While I would wish you to love America most because it is your home, I would have you love the whole world and think of all the people in it as your countrymen. You will hear people more foolish than wicked say, “Our country right or wrong,” but that is a false patriotism and bad Americanism. When our country is wrong she is worse than other countries when they are wrong, for she has more light than other countries, and we somehow ought to make her feel that we are sorry and ashamed for her.
— William Dean Howells, from a statement written on his 75th birthday and read to students in New York City public schools
You are never dedicated to something you have complete confidence in. No one is fanatically shouting that the sun is going to rise tomorrow. They know it’s going to rise tomorrow. When people are fanatically dedicated to political or religious faiths or any other kinds of dogmas or goals, it’s always because these dogmas or goals are in doubt.
— Robert Pirsig
When I was an undergraduate in the 1970s, there were three books we all felt were essential texts: Slaughterhouse-Five, Steppenwolf (or The Glass Bead Game, if you considered yourself among the more discerning readers of Hesse), and Zen and the Art of Motorcycle Maintenance. To a 21-year-old Ohio hickboy, Zen seemed unlike anything I'd ever read. As I read more, I realized it wasn't really sui generis, but no matter—reading it for the first time was an expansive experience all too rare at university.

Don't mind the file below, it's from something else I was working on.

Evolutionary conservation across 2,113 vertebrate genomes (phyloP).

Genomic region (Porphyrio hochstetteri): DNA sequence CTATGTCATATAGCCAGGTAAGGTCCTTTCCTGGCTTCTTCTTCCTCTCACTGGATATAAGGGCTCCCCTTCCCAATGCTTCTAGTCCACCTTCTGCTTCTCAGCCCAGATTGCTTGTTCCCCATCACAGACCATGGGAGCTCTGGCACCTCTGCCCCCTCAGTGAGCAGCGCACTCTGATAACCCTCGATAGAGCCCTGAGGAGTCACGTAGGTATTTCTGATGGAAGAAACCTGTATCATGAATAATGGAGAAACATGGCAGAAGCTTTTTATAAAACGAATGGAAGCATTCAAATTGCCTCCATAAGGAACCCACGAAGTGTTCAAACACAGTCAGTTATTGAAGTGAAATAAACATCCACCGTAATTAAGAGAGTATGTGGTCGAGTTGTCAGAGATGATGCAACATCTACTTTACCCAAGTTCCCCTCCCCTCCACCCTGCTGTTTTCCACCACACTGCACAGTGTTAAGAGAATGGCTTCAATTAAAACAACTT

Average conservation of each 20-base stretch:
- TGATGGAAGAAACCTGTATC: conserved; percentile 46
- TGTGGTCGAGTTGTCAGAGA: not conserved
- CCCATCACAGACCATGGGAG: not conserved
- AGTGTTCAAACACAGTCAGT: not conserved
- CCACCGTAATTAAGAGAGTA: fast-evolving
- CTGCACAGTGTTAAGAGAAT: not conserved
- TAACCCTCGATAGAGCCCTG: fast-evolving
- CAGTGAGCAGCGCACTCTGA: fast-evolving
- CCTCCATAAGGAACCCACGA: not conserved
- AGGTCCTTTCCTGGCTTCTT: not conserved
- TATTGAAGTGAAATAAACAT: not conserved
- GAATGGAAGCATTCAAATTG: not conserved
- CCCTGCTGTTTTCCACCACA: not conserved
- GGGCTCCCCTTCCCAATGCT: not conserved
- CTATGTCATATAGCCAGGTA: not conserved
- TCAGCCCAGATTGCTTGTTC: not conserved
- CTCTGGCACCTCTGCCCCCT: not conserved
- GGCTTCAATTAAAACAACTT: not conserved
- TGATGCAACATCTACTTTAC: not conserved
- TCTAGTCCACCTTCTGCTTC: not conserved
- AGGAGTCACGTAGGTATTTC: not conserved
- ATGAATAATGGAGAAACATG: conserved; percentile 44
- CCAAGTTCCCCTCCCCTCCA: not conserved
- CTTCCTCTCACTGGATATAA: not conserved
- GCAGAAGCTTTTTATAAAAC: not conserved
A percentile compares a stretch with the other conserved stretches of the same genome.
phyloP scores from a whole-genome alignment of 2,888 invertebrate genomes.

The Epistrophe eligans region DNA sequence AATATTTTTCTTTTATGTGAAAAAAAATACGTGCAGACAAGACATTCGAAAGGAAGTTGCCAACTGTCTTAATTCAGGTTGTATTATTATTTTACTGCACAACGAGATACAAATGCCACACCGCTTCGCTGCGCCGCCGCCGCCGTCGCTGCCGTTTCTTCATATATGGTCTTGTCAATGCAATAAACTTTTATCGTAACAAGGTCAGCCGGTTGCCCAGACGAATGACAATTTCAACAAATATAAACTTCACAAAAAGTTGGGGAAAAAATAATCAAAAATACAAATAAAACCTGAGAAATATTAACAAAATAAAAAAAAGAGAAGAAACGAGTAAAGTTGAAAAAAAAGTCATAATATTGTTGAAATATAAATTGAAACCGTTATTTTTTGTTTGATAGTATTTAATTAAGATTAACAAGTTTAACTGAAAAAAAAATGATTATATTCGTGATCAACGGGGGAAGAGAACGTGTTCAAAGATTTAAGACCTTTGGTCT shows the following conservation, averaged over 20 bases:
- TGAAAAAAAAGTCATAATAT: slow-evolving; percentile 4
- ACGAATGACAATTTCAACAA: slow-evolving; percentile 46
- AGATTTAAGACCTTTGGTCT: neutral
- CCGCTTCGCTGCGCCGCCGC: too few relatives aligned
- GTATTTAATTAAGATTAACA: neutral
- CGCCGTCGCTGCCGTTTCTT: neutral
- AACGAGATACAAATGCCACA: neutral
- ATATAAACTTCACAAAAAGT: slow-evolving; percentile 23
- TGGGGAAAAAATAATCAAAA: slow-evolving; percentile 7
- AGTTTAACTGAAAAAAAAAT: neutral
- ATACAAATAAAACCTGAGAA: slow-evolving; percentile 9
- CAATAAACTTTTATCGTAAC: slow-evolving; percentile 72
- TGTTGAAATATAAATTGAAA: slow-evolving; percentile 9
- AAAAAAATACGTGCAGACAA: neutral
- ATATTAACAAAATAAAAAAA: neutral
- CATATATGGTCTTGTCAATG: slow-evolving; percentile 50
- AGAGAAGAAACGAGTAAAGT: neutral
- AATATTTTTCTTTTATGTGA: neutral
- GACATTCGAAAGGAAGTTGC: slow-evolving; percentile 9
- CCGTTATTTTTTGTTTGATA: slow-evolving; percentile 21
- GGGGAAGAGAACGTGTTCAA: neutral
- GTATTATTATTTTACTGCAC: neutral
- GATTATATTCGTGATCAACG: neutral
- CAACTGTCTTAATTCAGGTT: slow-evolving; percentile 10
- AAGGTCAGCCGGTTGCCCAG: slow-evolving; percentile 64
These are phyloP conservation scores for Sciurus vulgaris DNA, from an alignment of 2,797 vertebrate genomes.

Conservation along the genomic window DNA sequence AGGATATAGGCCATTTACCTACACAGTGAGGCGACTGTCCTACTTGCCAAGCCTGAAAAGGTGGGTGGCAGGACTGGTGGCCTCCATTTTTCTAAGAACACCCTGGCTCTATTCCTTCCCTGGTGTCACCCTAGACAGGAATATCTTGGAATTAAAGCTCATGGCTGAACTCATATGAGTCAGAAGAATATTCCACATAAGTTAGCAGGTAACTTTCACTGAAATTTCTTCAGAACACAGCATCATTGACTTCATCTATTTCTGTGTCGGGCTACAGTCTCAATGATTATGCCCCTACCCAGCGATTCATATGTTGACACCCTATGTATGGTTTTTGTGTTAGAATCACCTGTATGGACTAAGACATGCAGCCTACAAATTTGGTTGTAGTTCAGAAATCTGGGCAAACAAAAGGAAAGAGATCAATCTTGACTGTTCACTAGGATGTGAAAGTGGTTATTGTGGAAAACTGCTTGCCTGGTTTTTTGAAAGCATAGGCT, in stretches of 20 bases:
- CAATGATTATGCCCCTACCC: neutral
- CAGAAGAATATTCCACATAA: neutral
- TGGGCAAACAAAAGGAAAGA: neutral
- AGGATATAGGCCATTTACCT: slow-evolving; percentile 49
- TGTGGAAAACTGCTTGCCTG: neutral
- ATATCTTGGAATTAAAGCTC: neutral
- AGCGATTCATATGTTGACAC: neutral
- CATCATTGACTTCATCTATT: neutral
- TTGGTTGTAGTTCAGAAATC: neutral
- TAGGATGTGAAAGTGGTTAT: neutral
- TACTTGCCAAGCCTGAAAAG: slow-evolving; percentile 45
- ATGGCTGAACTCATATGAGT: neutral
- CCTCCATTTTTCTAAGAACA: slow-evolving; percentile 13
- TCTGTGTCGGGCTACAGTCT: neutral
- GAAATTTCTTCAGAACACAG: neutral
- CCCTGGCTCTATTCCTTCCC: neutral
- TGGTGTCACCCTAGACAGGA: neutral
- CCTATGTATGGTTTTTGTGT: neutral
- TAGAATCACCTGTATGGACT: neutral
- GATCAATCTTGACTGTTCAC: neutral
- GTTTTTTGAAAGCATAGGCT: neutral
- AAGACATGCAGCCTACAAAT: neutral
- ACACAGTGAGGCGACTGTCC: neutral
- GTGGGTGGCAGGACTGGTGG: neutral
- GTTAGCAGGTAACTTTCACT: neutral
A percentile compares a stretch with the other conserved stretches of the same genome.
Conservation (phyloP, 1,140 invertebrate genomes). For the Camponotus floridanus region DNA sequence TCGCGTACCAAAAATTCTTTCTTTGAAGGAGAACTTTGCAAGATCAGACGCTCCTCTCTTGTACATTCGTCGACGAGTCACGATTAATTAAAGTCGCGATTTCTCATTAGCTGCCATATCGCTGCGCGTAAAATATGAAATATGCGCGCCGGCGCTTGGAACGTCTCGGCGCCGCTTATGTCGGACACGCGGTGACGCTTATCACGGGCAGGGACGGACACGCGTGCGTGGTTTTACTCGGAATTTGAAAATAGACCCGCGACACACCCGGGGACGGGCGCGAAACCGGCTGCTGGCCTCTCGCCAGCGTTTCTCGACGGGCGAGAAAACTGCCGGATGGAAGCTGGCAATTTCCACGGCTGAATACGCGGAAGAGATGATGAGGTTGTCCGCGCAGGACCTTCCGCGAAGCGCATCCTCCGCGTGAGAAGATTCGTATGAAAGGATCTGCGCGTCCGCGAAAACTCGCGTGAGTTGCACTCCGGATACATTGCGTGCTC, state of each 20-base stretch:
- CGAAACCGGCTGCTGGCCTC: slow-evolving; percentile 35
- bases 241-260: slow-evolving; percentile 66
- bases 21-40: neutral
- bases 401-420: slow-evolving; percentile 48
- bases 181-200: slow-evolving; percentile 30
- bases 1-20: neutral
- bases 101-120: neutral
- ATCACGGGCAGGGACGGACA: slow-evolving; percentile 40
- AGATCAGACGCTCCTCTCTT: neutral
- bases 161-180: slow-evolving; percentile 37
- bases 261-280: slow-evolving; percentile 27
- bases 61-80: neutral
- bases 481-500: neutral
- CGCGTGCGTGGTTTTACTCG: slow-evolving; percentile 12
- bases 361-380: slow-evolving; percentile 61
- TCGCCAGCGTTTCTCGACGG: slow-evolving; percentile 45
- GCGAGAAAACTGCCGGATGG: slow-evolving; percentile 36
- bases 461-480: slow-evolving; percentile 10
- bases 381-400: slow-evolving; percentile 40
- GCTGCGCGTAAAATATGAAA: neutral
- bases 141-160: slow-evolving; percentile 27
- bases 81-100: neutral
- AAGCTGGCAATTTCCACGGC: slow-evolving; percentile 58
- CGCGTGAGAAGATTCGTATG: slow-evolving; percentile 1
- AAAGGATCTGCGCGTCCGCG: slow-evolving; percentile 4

Pirsig died Monday in Maine. I've been tempted to reread Zen a few times, but I'm afraid the experience will be like rereading Kerouac as a grown man—what was so captivating about this when I first read it? Great books transcend the time of their authorship and the time of your first reading. Good books, sometimes, cannot accomplish that, and there's no reanimating that self you brought to the pages the first time around. Maybe I should have a little more faith.